Fighter: A6M Zero - Japan (Revised 2004)
Fighter: A6M Zero - Japan (Revised 2004)

Fighter: A6M Zero - Japan (Revised 2004)

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Part Number:REV04_JAFIG

Mitsubishi A6M “Zero”





Max Bomb-load





Mitsubishi A6M Zero

29’ 11”

36’ 1”

3,704 lbs.

260 lbs.

2x7.7 mm mg’s; 2x 20mm

350 mph


1,200 mi.


Mitsubishi A6M “Zero” Fighter


ID: Plastic “fighter” gaming piece: Zero fighter from the game Axis & Allies Europe 40 & Pacific 40.


The Story of the “Zero” Fighter: The Mitsubishi A6M5 Reisen (Zero) fighter would become one of the most legendary fighters of the war.  As the Imperial Japanese Navy’s primary carrier-based fighter of the war, it proved slightly faster and significantly more maneuvarable than its US counterpart, the Grumman F4F Wildcat.  What is little appreciated is that the Japanese had managed to achieve this level of performance in spite of the fact that its engine was significantly under-powered by comparison, with under 1000 hp.  How did they do this?  Well, such designs are inevitably a matter of trade-offs, and in order to reach the performances that they did, the Japanese designers were forced to produce fighters significantly lighter in weight than their contemporaries.  This, in turn, inevitably led to planes that gave their pilots less protection and could take less damage than their opponents.  As the Americans improved the power of their engines with newer models of the Wildcat and, finally, with the substantially more powerful Hellcat, the Zero’s performance advantage disappeared.  By late in the war, it was significantly outclassed by the latest US generations of carrier fighters (to say nothing of the land-based US fighters, which, unencumbered by some of the features needed for carrier operation, were faster still!)  What is more, the Zero’s poor protection for its pilots combined with Japan’s inability to adequately keep up with pilot losses, so that late-war Japanese squadrons were increasingly manned by under-trained rookies, “easy meat” for the veteran US aircrews in engagements such as the Battle of the Philippine Sea.  By the end of the war, barely-trained zero pilots found themselves sacrificing themselves by the hundreds in kamikaze attacks in desperate efforts to turn back the tide of the war.  Their courage can not be argued, but in the end, the US approach of carefully husbanding their resources of trained pilots proved a better strategy than the Japanese ethic of stoic self-sacrifice!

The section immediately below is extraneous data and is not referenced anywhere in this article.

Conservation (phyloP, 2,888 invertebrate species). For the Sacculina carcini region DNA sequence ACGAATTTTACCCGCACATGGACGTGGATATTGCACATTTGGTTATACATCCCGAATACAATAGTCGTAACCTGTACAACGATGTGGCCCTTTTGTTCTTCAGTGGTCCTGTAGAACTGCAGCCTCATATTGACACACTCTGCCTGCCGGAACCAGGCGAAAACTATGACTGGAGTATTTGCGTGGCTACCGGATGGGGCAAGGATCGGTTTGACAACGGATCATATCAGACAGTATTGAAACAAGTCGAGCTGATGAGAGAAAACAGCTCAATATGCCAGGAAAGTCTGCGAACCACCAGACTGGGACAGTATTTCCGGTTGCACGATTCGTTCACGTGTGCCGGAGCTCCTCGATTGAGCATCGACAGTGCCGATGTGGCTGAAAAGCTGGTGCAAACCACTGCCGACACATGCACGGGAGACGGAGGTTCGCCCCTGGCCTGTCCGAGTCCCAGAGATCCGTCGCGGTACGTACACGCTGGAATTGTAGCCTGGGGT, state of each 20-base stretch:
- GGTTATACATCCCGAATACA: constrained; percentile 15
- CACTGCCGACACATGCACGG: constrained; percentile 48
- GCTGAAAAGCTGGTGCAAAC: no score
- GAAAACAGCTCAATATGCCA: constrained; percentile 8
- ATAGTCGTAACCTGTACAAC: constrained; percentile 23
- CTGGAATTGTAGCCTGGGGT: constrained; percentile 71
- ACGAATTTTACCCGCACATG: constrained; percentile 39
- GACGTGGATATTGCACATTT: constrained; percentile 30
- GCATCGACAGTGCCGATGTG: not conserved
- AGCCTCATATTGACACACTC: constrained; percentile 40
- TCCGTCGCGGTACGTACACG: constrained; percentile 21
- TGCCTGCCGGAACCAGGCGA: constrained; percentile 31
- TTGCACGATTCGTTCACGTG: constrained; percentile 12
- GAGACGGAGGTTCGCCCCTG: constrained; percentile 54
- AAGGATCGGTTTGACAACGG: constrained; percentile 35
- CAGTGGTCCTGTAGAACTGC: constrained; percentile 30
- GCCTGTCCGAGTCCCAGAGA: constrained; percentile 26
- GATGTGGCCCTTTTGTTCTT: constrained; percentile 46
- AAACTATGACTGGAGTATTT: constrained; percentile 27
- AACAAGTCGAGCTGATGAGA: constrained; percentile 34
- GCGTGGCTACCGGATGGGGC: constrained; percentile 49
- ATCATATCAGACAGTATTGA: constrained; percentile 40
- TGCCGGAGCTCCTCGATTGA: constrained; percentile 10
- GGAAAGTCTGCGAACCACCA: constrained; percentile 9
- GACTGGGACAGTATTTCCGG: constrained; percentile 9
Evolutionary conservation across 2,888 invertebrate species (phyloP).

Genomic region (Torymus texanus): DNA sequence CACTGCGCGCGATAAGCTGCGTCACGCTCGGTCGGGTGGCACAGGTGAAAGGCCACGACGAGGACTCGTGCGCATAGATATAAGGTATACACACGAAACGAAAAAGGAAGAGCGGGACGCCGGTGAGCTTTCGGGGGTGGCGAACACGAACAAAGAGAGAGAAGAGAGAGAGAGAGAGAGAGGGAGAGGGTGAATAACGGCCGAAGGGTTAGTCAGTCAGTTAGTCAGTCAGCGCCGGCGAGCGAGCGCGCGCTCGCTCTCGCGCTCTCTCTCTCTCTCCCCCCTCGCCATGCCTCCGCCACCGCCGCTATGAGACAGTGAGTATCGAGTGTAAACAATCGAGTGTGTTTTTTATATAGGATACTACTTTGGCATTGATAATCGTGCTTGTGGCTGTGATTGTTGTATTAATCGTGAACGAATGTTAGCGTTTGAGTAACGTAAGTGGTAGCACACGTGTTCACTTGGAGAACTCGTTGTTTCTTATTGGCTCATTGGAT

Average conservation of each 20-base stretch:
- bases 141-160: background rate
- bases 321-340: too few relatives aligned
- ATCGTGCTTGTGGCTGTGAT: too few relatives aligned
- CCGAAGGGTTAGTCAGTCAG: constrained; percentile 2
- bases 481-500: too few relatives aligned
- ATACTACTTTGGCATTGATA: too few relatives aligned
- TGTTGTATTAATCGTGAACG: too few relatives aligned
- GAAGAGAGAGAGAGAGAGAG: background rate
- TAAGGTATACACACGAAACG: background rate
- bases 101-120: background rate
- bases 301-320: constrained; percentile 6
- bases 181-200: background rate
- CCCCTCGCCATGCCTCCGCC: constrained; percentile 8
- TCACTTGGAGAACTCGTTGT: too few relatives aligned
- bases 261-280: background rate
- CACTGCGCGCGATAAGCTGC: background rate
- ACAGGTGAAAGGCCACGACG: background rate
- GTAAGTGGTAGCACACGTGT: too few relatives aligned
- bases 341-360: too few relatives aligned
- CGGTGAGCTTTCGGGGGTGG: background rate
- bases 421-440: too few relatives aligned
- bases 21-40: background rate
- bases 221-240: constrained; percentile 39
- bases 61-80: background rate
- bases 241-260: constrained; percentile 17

Usage Notes: Use this piece for “Global 1939” and “Invasion of Italy” Variants as a fighter unit.  Other Japanese aircraft of interest may be: the Aichi D3A “Val” Tactical Bomber, & the Mitsubishi G4M “Betty” Strategic Bomber.

5 Stars
These pieces are great, work well with my other A & A sets.
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Reviewed by: (Verified Buyer)  from texas. on 9/25/2014

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